|Trade names||Stivarga, Regonix|
|Other names||BAY 73-4506|
|Elimination half-life||20-30 hours|
|Excretion||Faeces (71%), urine (19%)|
|CompTox Dashboard (EPA)|
|Chemical and physical data|
|Molar mass||482.82 g·mol−1|
|3D model (JSmol)|
Regorafenib (BAY 73-4506, commercial name Stivarga) is an oral multi-kinase inhibitor developed by Bayer which targets angiogenic, stromal and oncogenic receptor tyrosine kinase (RTK). Regorafenib shows anti-angiogenic activity due to its dual targeted VEGFR2-TIE2 tyrosine kinase inhibition. Since 2009 it was studied as a potential treatment option in multiple tumor types. By 2015 it had 2 US approvals for advanced cancers.
On February 25, 2013 the US FDA expanded the approved use to treat patients with advanced gastrointestinal stromal tumors that cannot be surgically removed and no longer respond to other FDA-approved treatments for this disease. In a clinical study with 199 patients regorafenib treated patients had a delay in tumor growth (progression-free survival) that was, on average, 3.9 months longer than patients who were given placebo.
On November 29, 2018 the National Institute for Health and Care Excellence (NICE) approved use of regorafenib in patients with advanced hepatocellular carcinoma who were previously treated with sorafenib.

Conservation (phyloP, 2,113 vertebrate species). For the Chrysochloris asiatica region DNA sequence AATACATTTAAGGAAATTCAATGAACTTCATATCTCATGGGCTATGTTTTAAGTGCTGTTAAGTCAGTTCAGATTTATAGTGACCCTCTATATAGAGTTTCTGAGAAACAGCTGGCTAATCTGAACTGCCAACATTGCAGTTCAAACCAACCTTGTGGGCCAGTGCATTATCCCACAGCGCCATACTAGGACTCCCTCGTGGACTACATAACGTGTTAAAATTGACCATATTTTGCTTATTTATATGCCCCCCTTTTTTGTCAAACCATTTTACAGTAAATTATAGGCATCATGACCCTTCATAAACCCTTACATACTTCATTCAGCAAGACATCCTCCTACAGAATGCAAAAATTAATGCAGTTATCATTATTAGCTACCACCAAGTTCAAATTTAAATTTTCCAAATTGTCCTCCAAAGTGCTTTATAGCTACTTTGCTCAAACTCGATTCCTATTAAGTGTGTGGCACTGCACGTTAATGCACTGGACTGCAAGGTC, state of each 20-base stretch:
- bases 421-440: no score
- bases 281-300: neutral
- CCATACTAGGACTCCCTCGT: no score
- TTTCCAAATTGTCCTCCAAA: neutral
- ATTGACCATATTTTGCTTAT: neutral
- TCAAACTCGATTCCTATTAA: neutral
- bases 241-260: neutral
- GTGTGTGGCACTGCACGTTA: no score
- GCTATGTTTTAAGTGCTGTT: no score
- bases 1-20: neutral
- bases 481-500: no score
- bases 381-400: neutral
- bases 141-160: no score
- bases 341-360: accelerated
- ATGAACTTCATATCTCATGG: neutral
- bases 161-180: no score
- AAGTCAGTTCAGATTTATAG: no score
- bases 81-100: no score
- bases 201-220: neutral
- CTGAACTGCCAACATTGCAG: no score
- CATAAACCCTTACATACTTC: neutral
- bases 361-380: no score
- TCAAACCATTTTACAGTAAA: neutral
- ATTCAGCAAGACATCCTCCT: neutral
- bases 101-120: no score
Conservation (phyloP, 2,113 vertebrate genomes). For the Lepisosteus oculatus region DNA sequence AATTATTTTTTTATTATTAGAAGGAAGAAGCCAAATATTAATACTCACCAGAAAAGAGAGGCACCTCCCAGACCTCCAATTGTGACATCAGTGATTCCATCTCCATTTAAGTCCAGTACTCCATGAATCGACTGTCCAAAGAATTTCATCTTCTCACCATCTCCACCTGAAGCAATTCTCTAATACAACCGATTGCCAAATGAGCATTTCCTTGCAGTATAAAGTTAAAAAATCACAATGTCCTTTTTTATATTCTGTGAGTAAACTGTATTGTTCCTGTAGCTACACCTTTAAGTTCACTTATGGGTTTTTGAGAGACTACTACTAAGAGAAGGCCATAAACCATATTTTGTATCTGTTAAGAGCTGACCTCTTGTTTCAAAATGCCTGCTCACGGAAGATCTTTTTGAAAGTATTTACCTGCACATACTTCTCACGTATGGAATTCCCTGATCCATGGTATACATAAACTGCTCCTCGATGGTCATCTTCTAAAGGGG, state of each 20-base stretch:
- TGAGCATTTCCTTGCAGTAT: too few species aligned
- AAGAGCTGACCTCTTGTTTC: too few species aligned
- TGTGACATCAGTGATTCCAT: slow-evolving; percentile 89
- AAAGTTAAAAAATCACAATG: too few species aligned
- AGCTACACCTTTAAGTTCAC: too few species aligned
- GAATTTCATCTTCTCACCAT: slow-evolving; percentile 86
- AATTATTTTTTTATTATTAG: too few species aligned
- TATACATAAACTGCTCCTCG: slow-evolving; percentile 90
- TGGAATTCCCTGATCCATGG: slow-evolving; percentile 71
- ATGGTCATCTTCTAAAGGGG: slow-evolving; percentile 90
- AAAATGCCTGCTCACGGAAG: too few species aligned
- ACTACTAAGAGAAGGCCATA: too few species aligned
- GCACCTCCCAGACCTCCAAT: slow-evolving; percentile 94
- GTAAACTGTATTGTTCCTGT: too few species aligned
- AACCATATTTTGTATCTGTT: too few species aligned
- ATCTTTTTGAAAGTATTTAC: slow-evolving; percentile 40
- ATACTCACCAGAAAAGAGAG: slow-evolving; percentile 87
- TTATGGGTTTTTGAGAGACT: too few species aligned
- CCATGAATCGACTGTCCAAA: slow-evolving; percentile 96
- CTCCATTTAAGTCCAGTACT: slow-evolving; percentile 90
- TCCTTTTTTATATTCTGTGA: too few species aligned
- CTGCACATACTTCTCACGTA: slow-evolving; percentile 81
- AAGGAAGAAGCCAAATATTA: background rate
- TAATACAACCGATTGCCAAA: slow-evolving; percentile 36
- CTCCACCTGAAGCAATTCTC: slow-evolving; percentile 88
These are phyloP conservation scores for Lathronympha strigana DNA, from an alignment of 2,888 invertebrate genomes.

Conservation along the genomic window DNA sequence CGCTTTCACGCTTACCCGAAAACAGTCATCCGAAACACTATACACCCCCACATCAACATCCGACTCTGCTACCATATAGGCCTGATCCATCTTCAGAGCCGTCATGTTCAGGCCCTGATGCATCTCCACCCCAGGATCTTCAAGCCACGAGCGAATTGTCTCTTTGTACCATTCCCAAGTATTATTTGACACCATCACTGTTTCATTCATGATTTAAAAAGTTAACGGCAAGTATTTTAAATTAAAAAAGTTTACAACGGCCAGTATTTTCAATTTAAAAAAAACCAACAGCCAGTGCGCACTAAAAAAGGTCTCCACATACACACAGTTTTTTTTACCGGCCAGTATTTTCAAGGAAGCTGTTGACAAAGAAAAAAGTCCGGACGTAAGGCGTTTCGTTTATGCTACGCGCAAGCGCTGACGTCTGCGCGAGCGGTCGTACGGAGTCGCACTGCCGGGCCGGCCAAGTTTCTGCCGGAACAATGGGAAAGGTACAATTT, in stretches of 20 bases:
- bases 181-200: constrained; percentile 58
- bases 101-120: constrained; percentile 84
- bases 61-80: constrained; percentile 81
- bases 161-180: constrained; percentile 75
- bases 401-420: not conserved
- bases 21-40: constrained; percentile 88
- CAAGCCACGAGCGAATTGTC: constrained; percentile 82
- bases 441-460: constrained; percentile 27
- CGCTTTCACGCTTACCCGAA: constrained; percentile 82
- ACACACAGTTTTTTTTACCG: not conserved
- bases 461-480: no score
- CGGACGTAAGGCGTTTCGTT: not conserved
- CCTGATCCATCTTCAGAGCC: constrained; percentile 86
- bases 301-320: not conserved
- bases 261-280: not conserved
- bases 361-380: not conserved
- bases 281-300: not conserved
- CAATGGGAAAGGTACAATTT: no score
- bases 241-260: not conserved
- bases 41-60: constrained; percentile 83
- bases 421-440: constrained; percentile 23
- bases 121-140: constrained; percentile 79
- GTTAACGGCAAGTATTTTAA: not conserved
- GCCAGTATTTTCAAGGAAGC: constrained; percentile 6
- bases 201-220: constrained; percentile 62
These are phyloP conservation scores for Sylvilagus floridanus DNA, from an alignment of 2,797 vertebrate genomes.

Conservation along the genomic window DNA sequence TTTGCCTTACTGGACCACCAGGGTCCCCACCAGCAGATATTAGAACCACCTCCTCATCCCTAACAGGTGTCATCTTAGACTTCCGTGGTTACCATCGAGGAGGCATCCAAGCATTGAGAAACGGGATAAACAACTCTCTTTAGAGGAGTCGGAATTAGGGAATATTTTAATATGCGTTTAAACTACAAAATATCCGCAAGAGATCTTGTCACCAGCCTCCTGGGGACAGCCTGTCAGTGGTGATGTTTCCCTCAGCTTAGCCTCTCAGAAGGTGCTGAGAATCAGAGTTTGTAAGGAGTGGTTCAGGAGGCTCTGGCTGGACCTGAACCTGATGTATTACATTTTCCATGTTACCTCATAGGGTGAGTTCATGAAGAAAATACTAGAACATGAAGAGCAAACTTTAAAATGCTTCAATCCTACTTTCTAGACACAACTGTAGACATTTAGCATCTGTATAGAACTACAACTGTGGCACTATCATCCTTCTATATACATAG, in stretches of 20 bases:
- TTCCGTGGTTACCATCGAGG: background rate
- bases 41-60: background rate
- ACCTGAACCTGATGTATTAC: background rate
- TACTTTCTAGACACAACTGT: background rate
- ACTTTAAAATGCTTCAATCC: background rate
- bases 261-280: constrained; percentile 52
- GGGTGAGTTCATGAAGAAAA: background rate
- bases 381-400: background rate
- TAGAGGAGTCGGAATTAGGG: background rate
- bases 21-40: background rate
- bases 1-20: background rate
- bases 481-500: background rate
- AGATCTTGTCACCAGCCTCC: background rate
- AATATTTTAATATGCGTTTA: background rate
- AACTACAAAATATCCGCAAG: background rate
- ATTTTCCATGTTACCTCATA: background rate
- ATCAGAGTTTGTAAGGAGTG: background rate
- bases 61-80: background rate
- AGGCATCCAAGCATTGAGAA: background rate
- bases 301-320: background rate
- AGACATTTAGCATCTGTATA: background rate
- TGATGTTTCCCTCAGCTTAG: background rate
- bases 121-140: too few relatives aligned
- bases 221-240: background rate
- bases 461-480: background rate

MetastaticCRC: After the CORRECT trial, two phase 3 trials (CONSIGN, CONCUR) showed benefits compared to placebo. Regorafenib dosing was 150 or 160 mg/d for first 3 weeks of each 4 week cycle.
Regorafenib is being approved with a Boxed Warning alerting patients and health care professionals that severe and fatal liver toxicity occurred in patients treated with regorafenib during clinical studies. Serious side effects, which occurred in less than one percent of patients, were liver damage, severe bleeding, blistering and peeling of skin, very high blood pressures requiring emergency treatment, heart attacks and perforations (holes) in the intestines. The most common side effects reported in patients treated with regorafenib include weakness or fatigue, loss of appetite, hand-foot syndrome (also called palmar-plantar erythrodysesthesia), diarrhoea, mouth sores (mucositis), weight loss, infection, high blood pressure, and changes in voice volume or quality (dysphonia).
Regorafenib and at least one of its analogs, sorafenib, are potent inhibitors of Soluble epoxide hydrolase (sEH). sEH metabolizes, and in general thereby inactivates, epoxyeicosatrienoic acids (EETs), epoxydocosapentaenoic acids (EDPs), epoxyeicosatetraenoic acids (EEQs), and other epoxy polyunsaturated fatty acids that are made by various cytochrome P450 epoxygenases. EETs, EDPs, and EEQs have various effects in animals including vasodilation, anti-hypertensive, and anti-blood-clotting actions. However, EDPs, unlike EETs, inhibit the vascularization, growth, and metastasis of human cancer cells in vitro and in animal models. It is suggested that the inhibition of sEH and consequential increase in EDP levels contributes to the anti-cancer activity of regorafenib and related analogs, a possibility supported by studies showing that 1) DHA acted synergistically with regorafenib to increase EDP levels in and inhibit the growth of several human renal cancer cell lines in vitro and 2) dietary DHA likewise acted synergistically with regorafenib to inhibit the invasiveness and growth of a human renal cancer cell line while increasing its EPA levels in mice. These preclinical studies suggest that dietary supplementation with omega-3 fatty acids, particularly DHA, may be useful in enhancing the anti-cancer actions of regorafenib in humans.
In Bangladesh under the trade name Regonix.